Like many other Colombians who spent most of their lives living and working amid armed conflict and the atrocities of war, I celebrated this historic opportunity to reconstruct our country and to vote yes for peace.…  Seguir leyendo »

La estrella zapatista

“El silencio de los indios / fue precisando esculturas”, con estos versos Carlos Pellicer resume el trato de México con los pueblos originarios. No se habla de ellos en tiempo presente; su gloria se repliega a una etapa anterior, la edad sin horas de la leyenda. Los museos y las pirámides celebran su esplendor pretérito y las ciudades se adornan con estatuas, pero los indios de bronce no aluden a los actuales: los borran.

El 1 de enero de 1994, los zapatistas se levantaron en un país donde los pueblos indios estaban fuera de la agenda política. El libro más conocido sobre la cultura prehispánica es La visión de los vencidos.…  Seguir leyendo »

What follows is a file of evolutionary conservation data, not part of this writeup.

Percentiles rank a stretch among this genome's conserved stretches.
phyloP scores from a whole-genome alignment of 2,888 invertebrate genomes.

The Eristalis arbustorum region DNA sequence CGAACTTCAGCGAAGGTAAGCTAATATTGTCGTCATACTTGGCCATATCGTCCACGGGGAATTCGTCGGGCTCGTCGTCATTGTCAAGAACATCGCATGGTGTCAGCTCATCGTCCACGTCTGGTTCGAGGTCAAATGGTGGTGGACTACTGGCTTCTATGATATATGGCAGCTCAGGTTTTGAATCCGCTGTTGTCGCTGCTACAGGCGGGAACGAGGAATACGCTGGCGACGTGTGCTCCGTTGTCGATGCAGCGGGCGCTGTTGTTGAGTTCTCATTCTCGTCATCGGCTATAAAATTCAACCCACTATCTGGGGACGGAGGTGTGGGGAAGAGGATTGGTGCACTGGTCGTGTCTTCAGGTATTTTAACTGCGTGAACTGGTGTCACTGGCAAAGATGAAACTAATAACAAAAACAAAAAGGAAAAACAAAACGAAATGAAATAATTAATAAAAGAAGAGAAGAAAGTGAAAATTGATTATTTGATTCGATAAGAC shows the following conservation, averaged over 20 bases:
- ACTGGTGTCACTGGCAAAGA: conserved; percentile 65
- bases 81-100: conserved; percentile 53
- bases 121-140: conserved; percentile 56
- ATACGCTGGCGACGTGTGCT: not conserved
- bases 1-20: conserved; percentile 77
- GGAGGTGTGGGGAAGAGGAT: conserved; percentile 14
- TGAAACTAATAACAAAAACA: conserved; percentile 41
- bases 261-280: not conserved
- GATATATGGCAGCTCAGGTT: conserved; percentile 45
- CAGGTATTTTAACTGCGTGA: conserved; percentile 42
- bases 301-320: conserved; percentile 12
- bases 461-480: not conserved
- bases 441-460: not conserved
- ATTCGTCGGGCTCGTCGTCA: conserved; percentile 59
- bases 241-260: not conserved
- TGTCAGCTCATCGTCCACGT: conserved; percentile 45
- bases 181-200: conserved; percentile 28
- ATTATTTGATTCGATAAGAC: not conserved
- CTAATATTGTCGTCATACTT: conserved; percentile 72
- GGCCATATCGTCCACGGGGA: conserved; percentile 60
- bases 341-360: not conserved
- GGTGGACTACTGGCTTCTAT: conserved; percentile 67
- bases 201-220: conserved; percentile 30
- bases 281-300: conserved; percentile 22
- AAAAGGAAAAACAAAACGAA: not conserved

Members of the Mashco Piro tribe in the Amazon basin of southeastern Peru. REUTERS/Jean-Paul Van Belle/files TEMPLATE OUT (Stringer/Peru/Reuters)

It may be difficult to believe in this age of global connectivity and instant communications, but dozens of indigenous tribes are still living in almost complete isolation from the rest of the world in the depths of the Amazon rainforest.

While these so-called “uncontacted tribes” have experienced violent encounters with the outside world, they have managed to maintain a way of life that is almost entirely independent from our industrial economy. Everything they need to survive and multiply — food, shelter, water, clothing, medicine — comes from the forest, as long as it remains intact and unspoiled. The tribes are, in effect, the final holdouts from the global village.…  Seguir leyendo »

Cuando el Papa Francisco visitó América Latina en julio hizo una conmovedora defensa de la selva amazónica y de las personas que la habitan. “El hogar de todos está siendo saqueado, destruido y dañado con impunidad”, dijo a activistas reunidos en la Cumbre Mundial de Movimientos Populares en Bolivia. “Es un grave pecado no defenderla por cobardía”.